The actual corner

I’m definitely smiling more at strangers since the month started. Something about giving away money puts me in a really good mood. This morning I was about to get off the bus when a man in a wheelchair got my attention. “Ma’am?” he said from behind me. I turned around.

“I just want to say that you have a beautiful smile.” “Thank you,” I said. “You have a pretty nice smile yourself” (which was true, despite a few missing teeth). “I always like to point it out when I see a beautiful smile,” he continued. “It’s one thing I can do to make the world a better place, and we all have to do our part.”

Wow! If I’d been quicker on the draw I would have loved to give that guy $100 but we pulled up in front of my office building and I got off. Also, I was planning to make today my random giveaway day, it being October 11th and all.

I was downtown near Pioneer Courthouse Square during the lunch hour. The farmer’s market was going on and there seemed to be a lot of tourists about. People were lined up at the food carts as well as just lounging about, almost as if it were still summer. I took care of an errand and then decided to get serious about giving away $100. I was headed to a corner on the south end of the square where there was a good amount of foot traffic. On the way I passed panhandlers and people slumped in doorways, as well as a woman with a suitcase who was arguing with a couple of cops outside Peet’s Coffee.

I had decided to give the money to the 11th person who walked by, so when I got to the corner I stood there expectantly. People were rushing by from all directions and it was hard to get an accurate count. OK, I told myself. The 11th person to walk by headed east. And they have to pass right in front of me.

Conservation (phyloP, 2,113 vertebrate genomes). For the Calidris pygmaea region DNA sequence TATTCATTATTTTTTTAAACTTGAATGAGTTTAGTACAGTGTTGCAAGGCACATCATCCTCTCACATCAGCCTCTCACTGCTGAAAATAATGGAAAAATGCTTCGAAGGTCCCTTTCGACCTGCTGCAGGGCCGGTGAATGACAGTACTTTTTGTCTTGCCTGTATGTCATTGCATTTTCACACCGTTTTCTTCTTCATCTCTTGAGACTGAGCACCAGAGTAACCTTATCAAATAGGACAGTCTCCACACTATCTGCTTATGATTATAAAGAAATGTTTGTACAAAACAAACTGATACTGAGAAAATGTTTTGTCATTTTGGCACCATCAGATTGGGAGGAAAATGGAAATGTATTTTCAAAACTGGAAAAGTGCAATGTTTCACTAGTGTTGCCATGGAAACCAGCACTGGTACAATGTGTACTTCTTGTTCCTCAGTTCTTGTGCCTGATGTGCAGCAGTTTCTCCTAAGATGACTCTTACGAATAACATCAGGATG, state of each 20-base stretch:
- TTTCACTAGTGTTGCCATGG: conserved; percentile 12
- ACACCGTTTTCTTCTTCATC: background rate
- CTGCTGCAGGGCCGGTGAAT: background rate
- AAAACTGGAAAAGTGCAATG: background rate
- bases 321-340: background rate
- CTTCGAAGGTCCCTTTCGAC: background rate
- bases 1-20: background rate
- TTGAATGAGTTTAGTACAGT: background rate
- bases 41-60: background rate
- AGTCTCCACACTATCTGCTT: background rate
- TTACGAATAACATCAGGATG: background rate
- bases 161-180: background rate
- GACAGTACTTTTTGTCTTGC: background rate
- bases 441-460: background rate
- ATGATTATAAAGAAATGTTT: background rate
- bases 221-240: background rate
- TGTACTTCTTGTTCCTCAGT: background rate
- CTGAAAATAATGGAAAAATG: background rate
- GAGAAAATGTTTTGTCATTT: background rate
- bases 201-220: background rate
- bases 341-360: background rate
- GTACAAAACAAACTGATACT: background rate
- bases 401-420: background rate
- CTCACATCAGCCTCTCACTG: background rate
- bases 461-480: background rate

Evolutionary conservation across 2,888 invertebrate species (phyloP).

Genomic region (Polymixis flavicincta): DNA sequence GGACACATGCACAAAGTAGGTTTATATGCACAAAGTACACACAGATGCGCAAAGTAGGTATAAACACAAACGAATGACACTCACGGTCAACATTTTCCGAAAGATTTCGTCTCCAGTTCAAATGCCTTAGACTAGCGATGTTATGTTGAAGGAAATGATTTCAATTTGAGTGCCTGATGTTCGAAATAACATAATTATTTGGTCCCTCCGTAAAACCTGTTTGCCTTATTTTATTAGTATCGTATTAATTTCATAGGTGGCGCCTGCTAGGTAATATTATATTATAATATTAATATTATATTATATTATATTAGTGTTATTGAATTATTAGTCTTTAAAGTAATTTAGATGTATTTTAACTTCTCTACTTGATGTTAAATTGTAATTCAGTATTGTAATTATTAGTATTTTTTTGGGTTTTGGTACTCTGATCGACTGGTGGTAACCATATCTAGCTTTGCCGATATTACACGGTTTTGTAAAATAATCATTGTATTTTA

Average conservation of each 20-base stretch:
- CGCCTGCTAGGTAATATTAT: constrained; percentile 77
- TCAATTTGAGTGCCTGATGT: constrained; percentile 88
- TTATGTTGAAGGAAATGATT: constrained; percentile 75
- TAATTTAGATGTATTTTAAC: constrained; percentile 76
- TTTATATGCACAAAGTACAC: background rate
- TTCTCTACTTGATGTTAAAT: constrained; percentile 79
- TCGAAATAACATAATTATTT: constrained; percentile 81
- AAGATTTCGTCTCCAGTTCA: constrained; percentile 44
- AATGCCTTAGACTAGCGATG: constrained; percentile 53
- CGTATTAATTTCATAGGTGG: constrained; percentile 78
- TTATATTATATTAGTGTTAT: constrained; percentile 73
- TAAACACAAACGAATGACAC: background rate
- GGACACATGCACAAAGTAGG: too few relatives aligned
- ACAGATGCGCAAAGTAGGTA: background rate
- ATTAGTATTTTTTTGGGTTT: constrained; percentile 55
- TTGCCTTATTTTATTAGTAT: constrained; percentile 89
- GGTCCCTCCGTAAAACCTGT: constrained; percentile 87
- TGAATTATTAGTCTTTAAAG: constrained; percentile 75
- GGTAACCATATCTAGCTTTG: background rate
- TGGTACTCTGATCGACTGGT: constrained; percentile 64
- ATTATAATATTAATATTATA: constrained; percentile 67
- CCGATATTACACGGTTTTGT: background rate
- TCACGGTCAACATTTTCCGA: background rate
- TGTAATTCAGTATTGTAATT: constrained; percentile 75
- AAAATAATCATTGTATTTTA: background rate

Suddenly it was as if the lunch break was over, because the foot traffic almost completely stopped. I stood there for a long time and missed my train back to work. I finally got up to number 7 but it was taking forever. People kept veering off at the last minute and walking behind me. Number 9 eventually passed and I could see two fairly nondescript guys headed my way. They weren’t together but were walking at a similar pace.

The suspense was killing me to see which one would walk past me first, blowing his chance at $100. Finally Mr. Number 11 walked by and I took a step toward him. “Excuse me,” I said. “Can I talk with you for a minute?” The man froze for a split second and then started walking faster. “No!” he shouted over his shoulder.

I thought about running up to the guy and telling him I had been about to give him $100, but I thought better of it. He seemed to be having kind of a bad day as it was. So I had to start counting all over again and the traffic was still light. Two young women and a small boy of three or four walked by in the other direction. The women were both smoking and the kid was walking between them, talking and gesturing excitedly. “He’s Laserman! When he takes off his glasses, lasers shoot out of his eyeballs!” He acted this out convincingly.

A few more people walked by. A man with a cat on his shoulder crossed the street and passed behind me. Then I saw the two women and little kid headed back in my direction. It looked like one of them was going to be Number 11. The first woman and the boy walked by, cigarette smoke wafting behind them. As the other woman passed in front of me, I stopped her. “Excuse me, can I talk to you for a minute?” The next train was coming, and I knew I didn’t have much time. “OK,” she said. “Until the train comes, anyway.” I told her a quick version of what I was doing and that I had been waiting for the eleventh person to pass. “It’s me?” she asked with a smile. I gave her the $100 and asked her if she knew what she was going to do with it. “I’m going to spend it on that little guy right there!” The three of them got on the train and I could see her talking and smiling.